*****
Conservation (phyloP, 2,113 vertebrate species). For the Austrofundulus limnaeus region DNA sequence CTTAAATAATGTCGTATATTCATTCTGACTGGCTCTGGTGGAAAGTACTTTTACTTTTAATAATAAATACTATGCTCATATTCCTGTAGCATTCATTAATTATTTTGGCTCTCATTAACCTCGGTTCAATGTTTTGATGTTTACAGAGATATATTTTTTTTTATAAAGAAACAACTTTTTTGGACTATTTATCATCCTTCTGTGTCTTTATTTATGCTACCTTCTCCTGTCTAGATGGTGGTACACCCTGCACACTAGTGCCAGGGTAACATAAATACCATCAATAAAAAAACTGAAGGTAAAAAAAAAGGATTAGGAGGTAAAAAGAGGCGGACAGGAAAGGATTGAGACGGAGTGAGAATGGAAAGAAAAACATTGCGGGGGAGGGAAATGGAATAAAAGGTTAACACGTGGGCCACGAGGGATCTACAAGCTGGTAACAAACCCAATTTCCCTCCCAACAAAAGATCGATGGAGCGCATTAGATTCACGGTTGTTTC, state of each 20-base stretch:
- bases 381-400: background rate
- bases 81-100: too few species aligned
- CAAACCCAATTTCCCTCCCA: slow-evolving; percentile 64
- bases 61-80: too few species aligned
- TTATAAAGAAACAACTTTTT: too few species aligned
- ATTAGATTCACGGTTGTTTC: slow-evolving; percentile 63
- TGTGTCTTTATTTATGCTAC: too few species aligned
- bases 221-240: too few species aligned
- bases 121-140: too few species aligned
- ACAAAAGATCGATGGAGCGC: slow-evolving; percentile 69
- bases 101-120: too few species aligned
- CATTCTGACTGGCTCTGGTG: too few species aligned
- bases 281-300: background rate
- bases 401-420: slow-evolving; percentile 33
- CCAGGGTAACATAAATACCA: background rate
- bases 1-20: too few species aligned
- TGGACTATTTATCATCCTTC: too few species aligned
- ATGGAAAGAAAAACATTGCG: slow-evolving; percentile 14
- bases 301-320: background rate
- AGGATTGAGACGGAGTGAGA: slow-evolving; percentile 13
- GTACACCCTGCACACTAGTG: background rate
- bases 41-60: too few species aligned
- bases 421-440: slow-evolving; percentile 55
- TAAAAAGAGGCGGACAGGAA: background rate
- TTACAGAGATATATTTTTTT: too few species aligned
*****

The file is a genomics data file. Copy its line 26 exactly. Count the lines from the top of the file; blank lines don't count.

- TTACAGAGATATATTTTTTT: too few species aligned